At home, politics is child's play
PHILADELPHIA — We have been having a lot of political conversations around the house recently. And by "we," I mean me and my 5-year-old.
Nearly every day as we stroll down the streets of Philadelphia, with me pushing 70 pounds of children in a massive double jogger, and my two kids bickering with each other like Michael Moore and Bill O'Reilly, we are confronted by politics: The homeless guy, wearing a sandwich board and shouting anti-Bush slogans. The earnest MoveOn kids registering voters. The eager Democratic National Committee recruiters assailing us with, "Do you want to get George Bush out of office?"
One afternoon, Emi asked, "Mommy, who are you voting for?"
"I'm going to vote for John Kerry."
"Me too," she said. "Why does nobody want George Bush in the office?"
"Well, some people think he's not doing a good job, so they want somebody else to have a turn. This year we're having an election, where everyone votes for who they want to be president, and that's why so many people are talking about it."
Emi knows a little about how voting works: last year her preschool class filled out ballots voting for which Tastykake item was best. Her choice didn't win.
Having heard the public discourse and seen a Web-based cartoon spoof (which she refers to as "the song with the guy who's not smart and the other guy who's supposed to be president"), Emi was excited to recognize the main players in some of the campaign ads during the Olympics. She was surprised to see a friendly George Bush smiling and sitting next to his wife in one commercial. "Hey!" she exclaimed. "He's pretending to be nice so people don't know how mean he is!"
"Well, he's probably not a mean guy in real life," I said. "But you're kind of right. This is a commercial, just like the other commercials that want us to buy stuff. What we're supposed to buy in this one is that George Bush is a nice guy."
"But he's not," she said.
"Maybe he is," I countered.
She rolled her eyes at my attempt at being bipartisan and said, "I'm still voting for John Kerry!"
She also saw ads attacking John Kerry. "That's not nice!" she scolded the TV. "George Bush just wants everyone to vote for him instead of John Kerry, and that's just not fair!"
She's all about fair these days, because as a 5-year-old big sister to a happy-go-lucky 2-year-old baby brother, life just isn't. Most of her emotional energy - aside from worrying about the presidential race - is spent on making sure Nate isn't sitting on my lap or otherwise taking up nonrenewable household resources. Being something of an emerging politico now, she knows how to spin it.
"Nate!" she'll scream as her cherubic sibling dashes off with her favorite toy. "You can't take Panda from me! If you do that, you can't vote for John Kerry!"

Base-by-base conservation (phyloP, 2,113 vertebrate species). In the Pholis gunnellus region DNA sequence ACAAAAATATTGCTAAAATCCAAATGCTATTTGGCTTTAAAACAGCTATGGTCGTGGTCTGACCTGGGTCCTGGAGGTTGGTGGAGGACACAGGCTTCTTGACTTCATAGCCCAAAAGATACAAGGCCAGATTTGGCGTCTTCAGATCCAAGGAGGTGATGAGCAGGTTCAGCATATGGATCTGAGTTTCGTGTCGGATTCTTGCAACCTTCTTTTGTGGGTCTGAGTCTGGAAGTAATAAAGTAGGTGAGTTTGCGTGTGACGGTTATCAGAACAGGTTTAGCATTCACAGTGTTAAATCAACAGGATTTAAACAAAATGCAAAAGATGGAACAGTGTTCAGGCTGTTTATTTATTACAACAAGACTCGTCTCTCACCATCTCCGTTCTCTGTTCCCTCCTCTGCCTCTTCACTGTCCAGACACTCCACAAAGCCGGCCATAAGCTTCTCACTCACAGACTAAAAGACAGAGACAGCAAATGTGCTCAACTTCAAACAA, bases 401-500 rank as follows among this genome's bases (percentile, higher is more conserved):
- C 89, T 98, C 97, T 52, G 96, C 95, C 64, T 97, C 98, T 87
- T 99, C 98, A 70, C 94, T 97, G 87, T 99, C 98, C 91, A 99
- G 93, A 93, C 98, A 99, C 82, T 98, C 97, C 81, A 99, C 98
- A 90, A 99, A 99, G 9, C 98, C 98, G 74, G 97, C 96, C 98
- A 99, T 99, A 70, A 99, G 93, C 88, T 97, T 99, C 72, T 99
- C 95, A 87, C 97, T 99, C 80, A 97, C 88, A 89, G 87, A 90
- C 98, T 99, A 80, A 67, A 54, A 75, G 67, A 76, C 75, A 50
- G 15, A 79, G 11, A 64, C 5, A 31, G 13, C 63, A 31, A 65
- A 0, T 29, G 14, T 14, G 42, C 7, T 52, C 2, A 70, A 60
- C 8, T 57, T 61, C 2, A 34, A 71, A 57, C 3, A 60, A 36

Her enthusiasm for Kerry over Bush isn't as much an astute sense of parental voting preferences as it is a connection she's made to his candidacy. In her mind, two people vying for the voting public's attention - one of whom seems to be getting a raw deal - parallels her contentious relationship with her little brother.
Despite the fact that she's the incumbent in this household (and nobody is planning on ousting her), in her mind she's Kerry and Nate is Bush. Emi's the righteous watchdog, always quick to point out what Nate might be doing wrong. (Of course, she's also a flip-flopper - first she wants juice in a red cup, then it's milk in a blue cup. Which is it?)
Nate, taking a page from W., is all wide-eyed innocence and "who, me?" bluster. With his Gerber baby looks, he is a poster child for pacifism - even after hitting his sister over the head with his "Blue's Clues" thinking chair. It's true that at just 2, Nate is more eloquent than Bush, and so far he's never invaded a country; but he does have that Dubya-like amiability that makes it impossible for complete strangers to deny his demands for "group hugs!" Meanwhile, Emi is complicated and misunderstood, lacking the charisma of a chubby toddler, her psyche more difficult to parse than that of a little guy who's entertained by anything with wheels.
As we move through September and the summer-job activists return to college, we are confronted less frequently by the sidewalk talk, and our political discussion has begun to taper off. We talk about normal things - what kindergarten will be like, how tough it is to be the big sister.
But yesterday, as we were making the trek home through the city, the two kids fought in the stroller. Nate kept putting his leg on Emi's side; Emi kept shoving Nate out of her way. Finally, Nate started pinching and pulling her hair. Emi had had enough.
"Nate, that's IT!" she screamed. "Mommy, I think Nate is running for George Bush!"
I smell a Jogging Stroller Veterans for Truth ad in the works.
• Andrea J. Buchanan is the author of "Mother Shock: Loving Every (Other) Minute of It."